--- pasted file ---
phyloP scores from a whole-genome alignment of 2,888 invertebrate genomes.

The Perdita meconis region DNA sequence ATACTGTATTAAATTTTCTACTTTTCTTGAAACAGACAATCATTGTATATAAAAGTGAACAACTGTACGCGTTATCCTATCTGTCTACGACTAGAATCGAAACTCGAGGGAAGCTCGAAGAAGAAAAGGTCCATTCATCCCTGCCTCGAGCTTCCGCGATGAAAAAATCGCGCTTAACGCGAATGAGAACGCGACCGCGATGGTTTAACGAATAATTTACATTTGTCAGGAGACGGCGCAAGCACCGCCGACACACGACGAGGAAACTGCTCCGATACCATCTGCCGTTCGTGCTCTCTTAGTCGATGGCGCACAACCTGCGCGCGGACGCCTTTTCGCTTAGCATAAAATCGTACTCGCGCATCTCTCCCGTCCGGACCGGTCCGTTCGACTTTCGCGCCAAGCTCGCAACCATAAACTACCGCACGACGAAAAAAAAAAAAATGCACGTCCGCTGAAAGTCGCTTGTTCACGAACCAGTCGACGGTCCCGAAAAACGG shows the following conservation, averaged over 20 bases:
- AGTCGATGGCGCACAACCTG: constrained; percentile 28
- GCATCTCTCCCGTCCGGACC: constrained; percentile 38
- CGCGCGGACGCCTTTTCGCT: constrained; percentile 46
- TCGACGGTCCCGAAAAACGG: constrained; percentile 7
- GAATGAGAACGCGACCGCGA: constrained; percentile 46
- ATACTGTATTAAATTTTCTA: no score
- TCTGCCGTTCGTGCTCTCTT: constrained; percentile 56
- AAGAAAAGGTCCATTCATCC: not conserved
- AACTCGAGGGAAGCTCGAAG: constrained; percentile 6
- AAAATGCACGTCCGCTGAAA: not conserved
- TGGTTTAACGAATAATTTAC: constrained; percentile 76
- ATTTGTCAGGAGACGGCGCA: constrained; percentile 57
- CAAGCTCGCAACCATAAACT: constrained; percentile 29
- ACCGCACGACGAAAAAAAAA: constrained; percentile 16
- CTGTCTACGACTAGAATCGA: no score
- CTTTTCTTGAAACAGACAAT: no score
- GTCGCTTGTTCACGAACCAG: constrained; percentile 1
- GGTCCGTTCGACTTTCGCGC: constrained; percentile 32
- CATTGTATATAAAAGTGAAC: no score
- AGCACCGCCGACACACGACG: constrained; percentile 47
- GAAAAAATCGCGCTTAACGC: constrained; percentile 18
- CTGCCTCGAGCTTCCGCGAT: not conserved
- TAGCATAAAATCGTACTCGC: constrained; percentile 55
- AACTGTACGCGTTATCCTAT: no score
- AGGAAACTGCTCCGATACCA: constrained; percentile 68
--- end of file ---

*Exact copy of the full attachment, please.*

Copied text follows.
phyloP scores from a whole-genome alignment of 2,888 invertebrate genomes.

The Perdita meconis region DNA sequence ATACTGTATTAAATTTTCTACTTTTCTTGAAACAGACAATCATTGTATATAAAAGTGAACAACTGTACGCGTTATCCTATCTGTCTACGACTAGAATCGAAACTCGAGGGAAGCTCGAAGAAGAAAAGGTCCATTCATCCCTGCCTCGAGCTTCCGCGATGAAAAAATCGCGCTTAACGCGAATGAGAACGCGACCGCGATGGTTTAACGAATAATTTACATTTGTCAGGAGACGGCGCAAGCACCGCCGACACACGACGAGGAAACTGCTCCGATACCATCTGCCGTTCGTGCTCTCTTAGTCGATGGCGCACAACCTGCGCGCGGACGCCTTTTCGCTTAGCATAAAATCGTACTCGCGCATCTCTCCCGTCCGGACCGGTCCGTTCGACTTTCGCGCCAAGCTCGCAACCATAAACTACCGCACGACGAAAAAAAAAAAAATGCACGTCCGCTGAAAGTCGCTTGTTCACGAACCAGTCGACGGTCCCGAAAAACGG shows the following conservation, averaged over 20 bases:
- AGTCGATGGCGCACAACCTG: constrained; percentile 28
- GCATCTCTCCCGTCCGGACC: constrained; percentile 38
- CGCGCGGACGCCTTTTCGCT: constrained; percentile 46
- TCGACGGTCCCGAAAAACGG: constrained; percentile 7
- GAATGAGAACGCGACCGCGA: constrained; percentile 46
- ATACTGTATTAAATTTTCTA: no score
- TCTGCCGTTCGTGCTCTCTT: constrained; percentile 56
- AAGAAAAGGTCCATTCATCC: not conserved
- AACTCGAGGGAAGCTCGAAG: constrained; percentile 6
- AAAATGCACGTCCGCTGAAA: not conserved
- TGGTTTAACGAATAATTTAC: constrained; percentile 76
- ATTTGTCAGGAGACGGCGCA: constrained; percentile 57
- CAAGCTCGCAACCATAAACT: constrained; percentile 29
- ACCGCACGACGAAAAAAAAA: constrained; percentile 16
- CTGTCTACGACTAGAATCGA: no score
- CTTTTCTTGAAACAGACAAT: no score
- GTCGCTTGTTCACGAACCAG: constrained; percentile 1
- GGTCCGTTCGACTTTCGCGC: constrained; percentile 32
- CATTGTATATAAAAGTGAAC: no score
- AGCACCGCCGACACACGACG: constrained; percentile 47
- GAAAAAATCGCGCTTAACGC: constrained; percentile 18
- CTGCCTCGAGCTTCCGCGAT: not conserved
- TAGCATAAAATCGTACTCGC: constrained; percentile 55
- AACTGTACGCGTTATCCTAT: no score
- AGGAAACTGCTCCGATACCA: constrained; percentile 68